In the lot behind the Humane Society offices, men were putting up pipe corrals, and a dozen volunteers were milling around looking stressed and overwhelmed. These people were used to taking care of cats and dogs, and one horse in such a such a distraught condition would have been disturbing to them. But there was a sea of them. Some of the horses were just standing or moving in slow motion they were so thin and weak, they were close to dying. One woman volunteer had come with her teenage daughter who had suffered some type of brain damage. All she wanted was to help the horses, but now they didn’t know what to do. One of the volunteers I recognized was Patty Perry, who owned an exotic animal ranch. She had lots of animal experience particularly in sedating, and had brought the dart gun she used for the tigers she kept. Some of the horses were bolting and rearing up out of fear and had to be sedated from a distance. In addition to the sadness of it all, the situation was dangerous.

Many of the people I saw as I entered the area, seemed to be in varying states of shock, just wandering around, taking in the awful sight. Kevin realized that something had to be done and began taking charge. Soon he was controlling the situation, guiding and directing everybody in various tasks that needed to be done. He and Chris set about sedating individual horses with injections and then attending to their overgrown hooves, which needed to be clipped. (You can see video footage of their efforts in the video section of this Facebook page just under the Cover photo.) When this was done, the horse would stumble painfully to its feet. Once up, the sight of even these skeletal bodies walking again however wobbly was bracing. It filled me with optimism and made me feel that they were on the road back.

Heart of a Horse was able to supply hay, and medicine to help the situation. We made a video of the rehabilitation efforts, and the Humane Society put the video on their website, which helped them to raise money for feed and care, and also to find adoption homes for the horses. In addition to opening a window on the cruelty of some owners, and the need for public awareness, the Lockwood case made me aware of how much this job of saving horses actually involved and the fact that I needed staff and resources if I was going to make a significant contribution.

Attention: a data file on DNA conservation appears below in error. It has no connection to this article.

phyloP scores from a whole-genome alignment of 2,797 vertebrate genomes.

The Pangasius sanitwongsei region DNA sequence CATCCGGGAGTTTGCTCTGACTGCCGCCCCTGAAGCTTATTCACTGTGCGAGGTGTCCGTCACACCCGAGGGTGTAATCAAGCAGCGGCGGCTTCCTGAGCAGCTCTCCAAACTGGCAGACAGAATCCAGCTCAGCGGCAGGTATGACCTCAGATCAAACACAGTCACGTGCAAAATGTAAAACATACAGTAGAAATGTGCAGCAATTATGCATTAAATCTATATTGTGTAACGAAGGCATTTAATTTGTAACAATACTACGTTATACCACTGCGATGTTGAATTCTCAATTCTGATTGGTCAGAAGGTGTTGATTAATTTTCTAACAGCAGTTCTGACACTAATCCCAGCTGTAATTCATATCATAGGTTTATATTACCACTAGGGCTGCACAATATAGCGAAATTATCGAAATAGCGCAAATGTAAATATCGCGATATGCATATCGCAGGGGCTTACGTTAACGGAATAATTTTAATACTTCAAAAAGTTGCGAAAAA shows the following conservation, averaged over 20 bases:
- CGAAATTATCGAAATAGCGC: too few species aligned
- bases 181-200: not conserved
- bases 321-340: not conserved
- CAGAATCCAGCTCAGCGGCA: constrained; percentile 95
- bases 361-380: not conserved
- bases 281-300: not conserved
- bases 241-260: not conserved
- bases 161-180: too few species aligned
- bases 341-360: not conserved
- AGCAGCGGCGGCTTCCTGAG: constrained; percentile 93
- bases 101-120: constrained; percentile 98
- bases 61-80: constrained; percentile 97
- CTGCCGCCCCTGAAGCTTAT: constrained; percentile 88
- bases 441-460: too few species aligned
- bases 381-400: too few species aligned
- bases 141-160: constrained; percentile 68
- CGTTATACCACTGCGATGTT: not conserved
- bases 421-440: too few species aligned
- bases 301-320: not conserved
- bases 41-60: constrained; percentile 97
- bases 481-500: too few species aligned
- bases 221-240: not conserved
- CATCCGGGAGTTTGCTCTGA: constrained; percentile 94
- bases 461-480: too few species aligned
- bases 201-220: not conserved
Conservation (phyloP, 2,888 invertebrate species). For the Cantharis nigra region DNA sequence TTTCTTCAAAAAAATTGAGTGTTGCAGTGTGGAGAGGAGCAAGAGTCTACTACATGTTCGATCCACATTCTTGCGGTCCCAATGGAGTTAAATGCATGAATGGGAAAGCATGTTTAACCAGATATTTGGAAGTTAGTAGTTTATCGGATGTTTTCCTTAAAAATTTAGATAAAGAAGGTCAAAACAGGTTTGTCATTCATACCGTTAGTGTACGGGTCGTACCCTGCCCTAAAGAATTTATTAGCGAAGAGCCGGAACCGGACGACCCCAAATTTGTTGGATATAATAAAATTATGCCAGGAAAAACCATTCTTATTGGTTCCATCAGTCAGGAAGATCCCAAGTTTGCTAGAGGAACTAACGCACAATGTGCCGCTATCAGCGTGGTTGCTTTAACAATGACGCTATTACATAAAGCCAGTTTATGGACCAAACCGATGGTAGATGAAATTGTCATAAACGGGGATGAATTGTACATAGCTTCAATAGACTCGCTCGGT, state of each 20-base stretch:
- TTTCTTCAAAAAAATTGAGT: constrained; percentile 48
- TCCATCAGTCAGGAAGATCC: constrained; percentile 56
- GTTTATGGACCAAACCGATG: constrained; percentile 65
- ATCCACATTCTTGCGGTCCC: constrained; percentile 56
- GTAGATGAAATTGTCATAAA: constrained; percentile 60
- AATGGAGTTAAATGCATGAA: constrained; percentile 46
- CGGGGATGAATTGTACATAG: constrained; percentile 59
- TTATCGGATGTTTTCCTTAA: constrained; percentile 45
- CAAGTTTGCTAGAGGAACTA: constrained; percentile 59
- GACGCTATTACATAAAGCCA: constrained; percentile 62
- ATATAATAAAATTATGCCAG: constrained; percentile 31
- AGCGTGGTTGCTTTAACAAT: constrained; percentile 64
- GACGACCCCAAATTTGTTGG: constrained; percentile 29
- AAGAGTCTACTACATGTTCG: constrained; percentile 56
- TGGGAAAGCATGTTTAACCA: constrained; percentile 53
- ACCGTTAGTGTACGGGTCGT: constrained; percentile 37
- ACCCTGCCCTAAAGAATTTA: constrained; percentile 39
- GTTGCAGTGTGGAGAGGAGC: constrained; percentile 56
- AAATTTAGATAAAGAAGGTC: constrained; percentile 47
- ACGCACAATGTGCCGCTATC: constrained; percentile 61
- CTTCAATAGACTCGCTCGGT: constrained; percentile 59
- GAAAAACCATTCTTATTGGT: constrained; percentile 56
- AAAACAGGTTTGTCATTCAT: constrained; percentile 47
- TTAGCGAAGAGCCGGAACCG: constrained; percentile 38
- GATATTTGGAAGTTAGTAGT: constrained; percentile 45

On the advice of one of my board members, Craig Snider, I hired a consulting firm called Vizion Group, which specialized in non-profits. They helped me put out a newsletter and a brochure about our mission. I designed a logo for the foundation with a horse jumping through a heart, which we put on all our literature, and which is both the Cover photo and profile picture on our Facebook page. People immediately loved the logo and I put it on T-shirts and hoodies, and began creating a line of “rescue clothing.” We sold the shirts in the local tack stores to raise money for feed and medical supplies, and I began looking around for charitable organizations to help out with our costs. (In a week or so, we are going to put up a new store on our Facebook page, which will carry an even bigger line of rescue clothing with the logo. All the profits will go to horse rescue.)

The supermarket chain Whole Foods had a program to help charities called “Change for Change” under which their local stores put collection cans on the checkout counters so people could contribute to the causes they selected. I approached the local Whole Foods store in Thousand Oaks and they agreed to make Heart of a Horse a “Change for Change” charity. On the weekends I organized our volunteers to stand in front of the store and hand out brochures that explained our mission. The Whole Foods campaign lasted three months and we raised over $3,000 to buy more hay and medicines for the many horses in need who were still out there.

Part 16: Horse Hoarder »